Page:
Thesp and TV producer Skip Ward, who produced “The Dukes of Hazzard,” died Friday at the Motion Picture and Television Home in Calabasas after a long illness. He was 69.
A native of Cleveland, Ohio, Ward was a pilot in the Air Force before coming to Hollywood as an actor. Ward, credited at “James Ward,” made his big screen debut in 1957’s “Run Silent, Run Deep.” In the ’60s, he continued to nab roles beside A-list actors such as James Caan, Shelley Winters, Elvis Presley, Paul Newman, and Richard Burton, boasting parts in “Night of the Iguana,” “Hombre,” and “Easy Come, Easy Go.”
In 1964, Ward lost the role of Jim West in “The Wild, Wild West” to Robert Conrad, but he found other roles in 1960s series “The FBI” and in the ’70s skein, “The Hardy Boys/Nancy Drew Mysteries.”
He added producer to his resume in 1972 and went on to work with luminaries including costume designer Edith Head, Francis Ford Coppola, and John Huston. He was associate producer for the five-year run of “Dukes of Hazzard.” His credits behind the camera also include the skein “Ohara” and several stints as production coordinator for ABC Sports programs produced by Andy Sidaris.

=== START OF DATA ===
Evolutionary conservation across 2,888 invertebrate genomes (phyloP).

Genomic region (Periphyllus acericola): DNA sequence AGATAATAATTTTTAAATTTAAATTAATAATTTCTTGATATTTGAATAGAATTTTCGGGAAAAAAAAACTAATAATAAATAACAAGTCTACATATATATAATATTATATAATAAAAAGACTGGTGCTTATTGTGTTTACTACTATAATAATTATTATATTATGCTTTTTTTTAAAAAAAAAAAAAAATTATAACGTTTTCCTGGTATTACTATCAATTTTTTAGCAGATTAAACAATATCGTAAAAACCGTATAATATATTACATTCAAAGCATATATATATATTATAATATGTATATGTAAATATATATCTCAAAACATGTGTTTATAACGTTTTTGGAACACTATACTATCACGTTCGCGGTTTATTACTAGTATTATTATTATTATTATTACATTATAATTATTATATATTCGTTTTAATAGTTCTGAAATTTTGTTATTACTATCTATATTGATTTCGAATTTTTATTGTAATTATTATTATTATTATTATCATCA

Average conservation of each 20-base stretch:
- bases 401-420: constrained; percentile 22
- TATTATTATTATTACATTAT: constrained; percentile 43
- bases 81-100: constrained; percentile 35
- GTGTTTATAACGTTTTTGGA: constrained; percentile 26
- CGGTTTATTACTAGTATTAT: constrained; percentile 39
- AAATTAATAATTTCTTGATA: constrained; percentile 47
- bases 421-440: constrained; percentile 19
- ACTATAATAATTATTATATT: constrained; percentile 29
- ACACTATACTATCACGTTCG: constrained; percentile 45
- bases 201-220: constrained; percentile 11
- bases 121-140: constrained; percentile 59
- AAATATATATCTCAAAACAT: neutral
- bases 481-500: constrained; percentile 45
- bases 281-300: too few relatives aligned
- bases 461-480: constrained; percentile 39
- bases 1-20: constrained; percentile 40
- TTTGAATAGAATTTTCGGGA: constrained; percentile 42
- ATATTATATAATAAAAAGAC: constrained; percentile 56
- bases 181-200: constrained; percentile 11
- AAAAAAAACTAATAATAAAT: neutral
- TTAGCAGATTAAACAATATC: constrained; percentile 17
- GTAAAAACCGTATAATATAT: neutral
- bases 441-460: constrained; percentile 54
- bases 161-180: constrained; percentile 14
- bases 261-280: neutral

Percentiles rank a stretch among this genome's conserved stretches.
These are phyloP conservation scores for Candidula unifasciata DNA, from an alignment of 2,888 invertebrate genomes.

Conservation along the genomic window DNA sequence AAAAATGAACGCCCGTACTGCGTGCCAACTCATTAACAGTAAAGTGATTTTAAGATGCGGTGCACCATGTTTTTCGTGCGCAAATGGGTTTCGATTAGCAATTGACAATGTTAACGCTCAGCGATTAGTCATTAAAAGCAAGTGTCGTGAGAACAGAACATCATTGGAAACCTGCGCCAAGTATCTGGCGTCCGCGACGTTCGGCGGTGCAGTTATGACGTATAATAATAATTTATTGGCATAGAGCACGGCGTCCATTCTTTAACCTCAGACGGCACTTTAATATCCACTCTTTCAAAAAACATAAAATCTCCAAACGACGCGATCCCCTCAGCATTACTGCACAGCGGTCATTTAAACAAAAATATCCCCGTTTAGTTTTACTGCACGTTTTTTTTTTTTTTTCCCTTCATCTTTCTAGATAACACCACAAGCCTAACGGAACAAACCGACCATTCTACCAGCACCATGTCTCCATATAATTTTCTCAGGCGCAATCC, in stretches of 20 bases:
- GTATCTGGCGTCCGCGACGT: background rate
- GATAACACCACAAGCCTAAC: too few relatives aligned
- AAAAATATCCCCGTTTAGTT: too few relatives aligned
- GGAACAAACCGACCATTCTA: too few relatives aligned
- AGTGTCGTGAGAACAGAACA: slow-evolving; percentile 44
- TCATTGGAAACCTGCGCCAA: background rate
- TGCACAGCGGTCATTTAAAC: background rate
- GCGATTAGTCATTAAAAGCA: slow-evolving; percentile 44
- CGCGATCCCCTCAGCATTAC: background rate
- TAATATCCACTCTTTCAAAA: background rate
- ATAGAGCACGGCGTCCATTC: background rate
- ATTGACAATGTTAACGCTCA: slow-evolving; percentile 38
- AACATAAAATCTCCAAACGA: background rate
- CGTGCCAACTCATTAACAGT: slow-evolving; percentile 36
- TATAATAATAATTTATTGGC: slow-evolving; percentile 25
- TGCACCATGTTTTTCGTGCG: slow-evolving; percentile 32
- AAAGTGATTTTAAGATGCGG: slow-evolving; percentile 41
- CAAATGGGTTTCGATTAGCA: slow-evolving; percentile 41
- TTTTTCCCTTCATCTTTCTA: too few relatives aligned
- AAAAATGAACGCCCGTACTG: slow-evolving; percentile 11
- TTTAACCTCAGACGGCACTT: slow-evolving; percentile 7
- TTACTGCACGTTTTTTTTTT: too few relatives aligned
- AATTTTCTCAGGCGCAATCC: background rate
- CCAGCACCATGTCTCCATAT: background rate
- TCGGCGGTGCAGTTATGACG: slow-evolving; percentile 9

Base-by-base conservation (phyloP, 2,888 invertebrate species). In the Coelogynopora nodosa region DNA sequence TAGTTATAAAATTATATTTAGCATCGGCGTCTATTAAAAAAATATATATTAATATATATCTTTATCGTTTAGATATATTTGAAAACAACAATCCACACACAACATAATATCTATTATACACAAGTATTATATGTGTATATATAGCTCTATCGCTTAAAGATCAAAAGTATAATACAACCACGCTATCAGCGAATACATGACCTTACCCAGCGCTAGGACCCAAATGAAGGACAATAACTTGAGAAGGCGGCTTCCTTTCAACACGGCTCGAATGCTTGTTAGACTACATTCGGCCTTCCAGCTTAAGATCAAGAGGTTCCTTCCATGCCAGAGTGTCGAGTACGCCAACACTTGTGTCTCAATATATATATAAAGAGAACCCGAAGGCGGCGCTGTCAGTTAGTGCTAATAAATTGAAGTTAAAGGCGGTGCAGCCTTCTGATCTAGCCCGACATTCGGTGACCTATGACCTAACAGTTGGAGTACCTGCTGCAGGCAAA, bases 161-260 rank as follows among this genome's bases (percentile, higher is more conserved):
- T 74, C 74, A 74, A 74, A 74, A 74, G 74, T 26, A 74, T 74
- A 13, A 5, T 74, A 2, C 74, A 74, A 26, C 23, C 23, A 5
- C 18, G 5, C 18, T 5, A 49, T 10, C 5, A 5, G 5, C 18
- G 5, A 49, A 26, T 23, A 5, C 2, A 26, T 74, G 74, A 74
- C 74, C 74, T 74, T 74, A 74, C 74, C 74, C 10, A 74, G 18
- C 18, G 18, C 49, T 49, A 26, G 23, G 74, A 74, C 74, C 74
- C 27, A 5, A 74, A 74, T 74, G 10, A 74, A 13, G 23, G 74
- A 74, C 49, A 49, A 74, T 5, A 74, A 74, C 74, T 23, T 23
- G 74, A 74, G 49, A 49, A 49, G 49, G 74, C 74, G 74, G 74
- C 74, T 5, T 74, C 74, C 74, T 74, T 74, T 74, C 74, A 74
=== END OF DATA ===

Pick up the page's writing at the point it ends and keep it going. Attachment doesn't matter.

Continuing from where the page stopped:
But Ward never gave up acting. After a twelve-year reprieve, he appeared in straight-to-video sexy cop action “Do or Die,” “Fit to Kill,” and “Hard Hunted” which were helmed and written by Sidaris and his wife Arlene.
Though married twice, first to Michelle Triola and later to Julia Payne, Ward never had children.
He is survived by his father, Colonel Rufus King Ward of San Antonio, Texas.
A memorial service will be held at 2 p.m. Saturday, July 12, in the Katzenberg Pavilion at the Motion Picture and Television Home. For more information, call (818) 772-1696.
Donations can be made at Motion Picture and Television Fund, (818) 876-1900.